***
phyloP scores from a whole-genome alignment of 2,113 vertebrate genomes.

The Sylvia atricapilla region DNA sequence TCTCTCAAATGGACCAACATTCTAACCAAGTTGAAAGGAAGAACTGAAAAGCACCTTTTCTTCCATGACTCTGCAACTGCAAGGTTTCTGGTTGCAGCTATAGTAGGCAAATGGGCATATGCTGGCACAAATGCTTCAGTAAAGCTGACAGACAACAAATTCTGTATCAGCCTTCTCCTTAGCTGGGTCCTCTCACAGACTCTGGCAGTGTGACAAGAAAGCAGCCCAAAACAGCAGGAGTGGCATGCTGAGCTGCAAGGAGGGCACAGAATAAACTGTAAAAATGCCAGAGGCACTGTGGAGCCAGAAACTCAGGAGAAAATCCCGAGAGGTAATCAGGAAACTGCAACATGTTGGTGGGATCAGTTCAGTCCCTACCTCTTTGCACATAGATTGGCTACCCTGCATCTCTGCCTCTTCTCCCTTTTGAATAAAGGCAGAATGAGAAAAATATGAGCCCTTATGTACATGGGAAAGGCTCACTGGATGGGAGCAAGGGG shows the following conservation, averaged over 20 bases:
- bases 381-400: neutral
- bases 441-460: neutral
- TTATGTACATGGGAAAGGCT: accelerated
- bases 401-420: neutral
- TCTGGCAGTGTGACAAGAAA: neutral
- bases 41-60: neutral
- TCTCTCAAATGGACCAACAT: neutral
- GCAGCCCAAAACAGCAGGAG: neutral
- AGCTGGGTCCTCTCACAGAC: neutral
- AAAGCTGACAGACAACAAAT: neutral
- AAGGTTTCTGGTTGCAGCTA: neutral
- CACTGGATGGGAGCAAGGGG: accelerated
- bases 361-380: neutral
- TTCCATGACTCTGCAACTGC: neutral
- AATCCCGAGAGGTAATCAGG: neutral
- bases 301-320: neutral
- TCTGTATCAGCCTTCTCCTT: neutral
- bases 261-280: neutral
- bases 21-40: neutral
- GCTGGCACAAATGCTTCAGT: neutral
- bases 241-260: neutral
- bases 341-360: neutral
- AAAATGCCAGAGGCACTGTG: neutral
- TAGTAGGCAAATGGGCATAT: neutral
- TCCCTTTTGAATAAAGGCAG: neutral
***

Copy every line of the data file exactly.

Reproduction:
phyloP scores from a whole-genome alignment of 2,113 vertebrate genomes.

The Sylvia atricapilla region DNA sequence TCTCTCAAATGGACCAACATTCTAACCAAGTTGAAAGGAAGAACTGAAAAGCACCTTTTCTTCCATGACTCTGCAACTGCAAGGTTTCTGGTTGCAGCTATAGTAGGCAAATGGGCATATGCTGGCACAAATGCTTCAGTAAAGCTGACAGACAACAAATTCTGTATCAGCCTTCTCCTTAGCTGGGTCCTCTCACAGACTCTGGCAGTGTGACAAGAAAGCAGCCCAAAACAGCAGGAGTGGCATGCTGAGCTGCAAGGAGGGCACAGAATAAACTGTAAAAATGCCAGAGGCACTGTGGAGCCAGAAACTCAGGAGAAAATCCCGAGAGGTAATCAGGAAACTGCAACATGTTGGTGGGATCAGTTCAGTCCCTACCTCTTTGCACATAGATTGGCTACCCTGCATCTCTGCCTCTTCTCCCTTTTGAATAAAGGCAGAATGAGAAAAATATGAGCCCTTATGTACATGGGAAAGGCTCACTGGATGGGAGCAAGGGG shows the following conservation, averaged over 20 bases:
- bases 381-400: neutral
- bases 441-460: neutral
- TTATGTACATGGGAAAGGCT: accelerated
- bases 401-420: neutral
- TCTGGCAGTGTGACAAGAAA: neutral
- bases 41-60: neutral
- TCTCTCAAATGGACCAACAT: neutral
- GCAGCCCAAAACAGCAGGAG: neutral
- AGCTGGGTCCTCTCACAGAC: neutral
- AAAGCTGACAGACAACAAAT: neutral
- AAGGTTTCTGGTTGCAGCTA: neutral
- CACTGGATGGGAGCAAGGGG: accelerated
- bases 361-380: neutral
- TTCCATGACTCTGCAACTGC: neutral
- AATCCCGAGAGGTAATCAGG: neutral
- bases 301-320: neutral
- TCTGTATCAGCCTTCTCCTT: neutral
- bases 261-280: neutral
- bases 21-40: neutral
- GCTGGCACAAATGCTTCAGT: neutral
- bases 241-260: neutral
- bases 341-360: neutral
- AAAATGCCAGAGGCACTGTG: neutral
- TAGTAGGCAAATGGGCATAT: neutral
- TCCCTTTTGAATAAAGGCAG: neutral